The Timberline Trail, Mount Hood National Forest
Mike and Wounded Knee were so clearly thruhikers that only a blind man with sack over his head could miss them. Sitting at the breakfast buffet in Timberline Lodge, Brian and I had spotted them instantly, though gave them some time to chow before chatting with them a little bit. Both of us had hiked the PCT, though at different times, and could probably predict with perfect accuracy what was going through their heads at this moment, so close to the last state on the trail. 550 miles away from the end of a trip might seem like a long way, but for a PCT hiker the Columbia marks the start of the end. Canada seems close. Thoughts turn to life after the trail.
September 4-6, 2006
I hadn't expected to be here in Oregon. A surprise email from Brian Frankle on the last day of August brought me down for hiking instead of pottering about Lakewood, moaning about the end of my summer vacation. Brian is, perhaps, the first real thruhiker of the Hayduke Trail, one of the most original and daring routes that I had heard of in recent memory. The fall before he had hiked the Arizona Trail, another ambitious desert route. Oh, and in between he runs Ultralight Adventure Equipment. This summer he had set off for a multimonth trek across Nevada, the product of his own planning, but after a few days had called it off for lack of focus.
After my experience on the CDT last summer, I completely understood. Brian just had the good sense to come home after three days as opposed to waiting for a month. But, I was surprised anyways to get an email from him seeing if I was interested in a hike on the Timberline Trail. The Timberline provides hikers a possibility to circumambulate (that is a fancy word for walking around) Mount Hood, one of the finest of the Cascade Volcanoes. Like a shorter version of the famous Wonderland Trail around Mount Rainier, the Timberline promised plenty of elevation change and lots of stunning views of all sides of the mountain.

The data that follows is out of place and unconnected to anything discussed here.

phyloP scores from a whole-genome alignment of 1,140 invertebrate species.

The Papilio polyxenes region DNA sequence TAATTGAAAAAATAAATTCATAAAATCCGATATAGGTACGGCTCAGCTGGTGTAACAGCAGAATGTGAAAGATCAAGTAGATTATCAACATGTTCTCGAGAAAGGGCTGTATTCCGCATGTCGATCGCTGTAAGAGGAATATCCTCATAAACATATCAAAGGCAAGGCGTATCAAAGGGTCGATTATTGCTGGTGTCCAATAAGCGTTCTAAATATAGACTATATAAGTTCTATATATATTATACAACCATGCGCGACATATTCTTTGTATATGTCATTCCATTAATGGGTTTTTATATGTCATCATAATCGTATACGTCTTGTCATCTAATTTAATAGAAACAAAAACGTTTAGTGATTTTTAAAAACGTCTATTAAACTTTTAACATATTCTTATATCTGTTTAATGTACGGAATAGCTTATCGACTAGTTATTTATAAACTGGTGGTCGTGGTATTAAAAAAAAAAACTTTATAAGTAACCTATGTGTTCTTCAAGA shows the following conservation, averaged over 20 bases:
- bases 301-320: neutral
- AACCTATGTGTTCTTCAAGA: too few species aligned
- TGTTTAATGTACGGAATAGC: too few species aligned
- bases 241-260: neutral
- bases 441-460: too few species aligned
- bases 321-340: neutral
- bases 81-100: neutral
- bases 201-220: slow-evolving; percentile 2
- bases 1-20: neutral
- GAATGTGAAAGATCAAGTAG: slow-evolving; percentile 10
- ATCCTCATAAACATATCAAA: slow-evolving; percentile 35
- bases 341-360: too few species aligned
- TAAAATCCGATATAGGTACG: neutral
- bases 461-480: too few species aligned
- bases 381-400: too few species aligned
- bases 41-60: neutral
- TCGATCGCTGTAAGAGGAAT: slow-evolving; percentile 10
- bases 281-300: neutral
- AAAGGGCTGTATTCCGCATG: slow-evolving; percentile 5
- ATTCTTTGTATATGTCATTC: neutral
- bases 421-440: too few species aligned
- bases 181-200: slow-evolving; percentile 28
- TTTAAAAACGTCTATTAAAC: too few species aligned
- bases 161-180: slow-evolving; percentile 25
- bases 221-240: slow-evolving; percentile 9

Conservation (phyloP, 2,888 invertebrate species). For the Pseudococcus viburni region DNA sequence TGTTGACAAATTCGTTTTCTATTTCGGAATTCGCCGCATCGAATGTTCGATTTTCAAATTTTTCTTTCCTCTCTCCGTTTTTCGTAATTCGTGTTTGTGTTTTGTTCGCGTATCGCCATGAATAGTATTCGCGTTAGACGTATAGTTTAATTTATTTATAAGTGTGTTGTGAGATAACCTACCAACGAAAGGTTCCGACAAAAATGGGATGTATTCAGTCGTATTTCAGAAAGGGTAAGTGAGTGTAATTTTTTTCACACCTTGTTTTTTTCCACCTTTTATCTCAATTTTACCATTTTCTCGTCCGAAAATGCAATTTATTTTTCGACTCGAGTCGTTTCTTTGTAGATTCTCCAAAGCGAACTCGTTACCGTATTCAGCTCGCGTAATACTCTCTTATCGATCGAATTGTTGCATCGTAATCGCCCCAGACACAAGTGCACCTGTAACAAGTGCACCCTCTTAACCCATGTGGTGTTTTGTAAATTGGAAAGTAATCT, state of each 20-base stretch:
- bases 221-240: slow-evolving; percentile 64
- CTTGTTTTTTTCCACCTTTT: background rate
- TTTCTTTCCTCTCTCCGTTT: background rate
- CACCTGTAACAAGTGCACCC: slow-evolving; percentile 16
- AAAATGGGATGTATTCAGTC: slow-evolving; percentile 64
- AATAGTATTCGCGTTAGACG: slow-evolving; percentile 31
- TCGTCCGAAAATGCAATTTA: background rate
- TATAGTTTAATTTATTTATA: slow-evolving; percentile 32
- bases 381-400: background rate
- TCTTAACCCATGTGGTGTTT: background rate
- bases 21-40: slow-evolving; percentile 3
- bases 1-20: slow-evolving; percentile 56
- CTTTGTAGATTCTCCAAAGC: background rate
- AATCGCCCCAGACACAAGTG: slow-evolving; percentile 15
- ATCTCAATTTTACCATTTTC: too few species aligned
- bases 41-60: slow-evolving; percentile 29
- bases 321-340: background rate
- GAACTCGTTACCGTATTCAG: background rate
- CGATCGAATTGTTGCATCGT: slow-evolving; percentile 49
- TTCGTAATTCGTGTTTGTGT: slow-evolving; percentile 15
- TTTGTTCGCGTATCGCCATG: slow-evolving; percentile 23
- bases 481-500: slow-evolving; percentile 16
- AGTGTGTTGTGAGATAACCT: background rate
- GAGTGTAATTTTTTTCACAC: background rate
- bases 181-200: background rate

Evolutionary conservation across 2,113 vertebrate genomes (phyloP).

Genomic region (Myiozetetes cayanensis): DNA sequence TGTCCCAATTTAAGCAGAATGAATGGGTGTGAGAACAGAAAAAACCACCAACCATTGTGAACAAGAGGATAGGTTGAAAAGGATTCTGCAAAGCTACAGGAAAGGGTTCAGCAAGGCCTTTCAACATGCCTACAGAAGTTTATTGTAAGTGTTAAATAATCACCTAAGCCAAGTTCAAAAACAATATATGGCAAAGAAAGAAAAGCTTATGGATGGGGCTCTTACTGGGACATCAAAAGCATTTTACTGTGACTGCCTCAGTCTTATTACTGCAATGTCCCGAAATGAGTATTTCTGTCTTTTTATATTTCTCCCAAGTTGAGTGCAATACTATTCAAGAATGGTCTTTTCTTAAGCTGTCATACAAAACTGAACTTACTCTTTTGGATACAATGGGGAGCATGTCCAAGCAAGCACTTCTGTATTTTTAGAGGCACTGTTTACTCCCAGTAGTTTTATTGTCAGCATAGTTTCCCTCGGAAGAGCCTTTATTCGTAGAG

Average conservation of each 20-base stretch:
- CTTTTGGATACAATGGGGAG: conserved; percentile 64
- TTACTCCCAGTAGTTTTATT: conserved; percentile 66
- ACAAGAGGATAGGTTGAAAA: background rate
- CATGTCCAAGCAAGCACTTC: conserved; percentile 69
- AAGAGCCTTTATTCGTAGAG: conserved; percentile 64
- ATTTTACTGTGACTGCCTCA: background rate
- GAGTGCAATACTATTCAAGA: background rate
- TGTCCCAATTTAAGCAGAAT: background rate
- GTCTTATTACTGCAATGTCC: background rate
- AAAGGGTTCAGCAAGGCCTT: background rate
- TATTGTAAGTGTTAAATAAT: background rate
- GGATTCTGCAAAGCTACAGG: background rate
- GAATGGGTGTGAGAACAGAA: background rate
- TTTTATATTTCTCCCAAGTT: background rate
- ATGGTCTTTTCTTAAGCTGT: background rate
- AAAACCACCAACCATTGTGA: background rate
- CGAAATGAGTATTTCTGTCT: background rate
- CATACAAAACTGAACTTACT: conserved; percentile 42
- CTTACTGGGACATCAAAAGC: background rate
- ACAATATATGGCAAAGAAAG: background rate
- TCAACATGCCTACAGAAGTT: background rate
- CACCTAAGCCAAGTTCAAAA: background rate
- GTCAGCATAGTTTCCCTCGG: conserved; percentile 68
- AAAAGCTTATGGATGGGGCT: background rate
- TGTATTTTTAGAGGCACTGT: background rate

After breakfast we said our good byes to Mike and Wounded Knee and got our respective packs together, both of which Brian had sewn up at some point in the past. I promised him that I would do my best to embarrass him when we met hikers along the trail, and with that threat we set out in the pale light that was filtering around Mount Hood. The late summer haze and a few fires burning in the area meant that we couldn't see very far with accuracy, and the mountains looked more and more like those found in Appalachia, with row upon row of overlapping ridges.
The trail ran along a ridge before dropping rapidly down toward a large, pumice filled drainage. This was the first of many such drainages, carved by the power of the volcano and old glaciers, that we have to traverse across on our route around the mountain.
Brian rarely went on backpacking trips with others, just as I had done until last summer. But, we have a lot in common and were never without a topic of conversation. Although I had known him for several years, and we communicated regularly, this was our first hike together. But Brian and I are a lot a like and topics for conversation were never lacking. After a steep climb out of the pumice drainage, we emerged onto flower filled slopes scarred by the chair lifts and maintenance roads of the ski resort.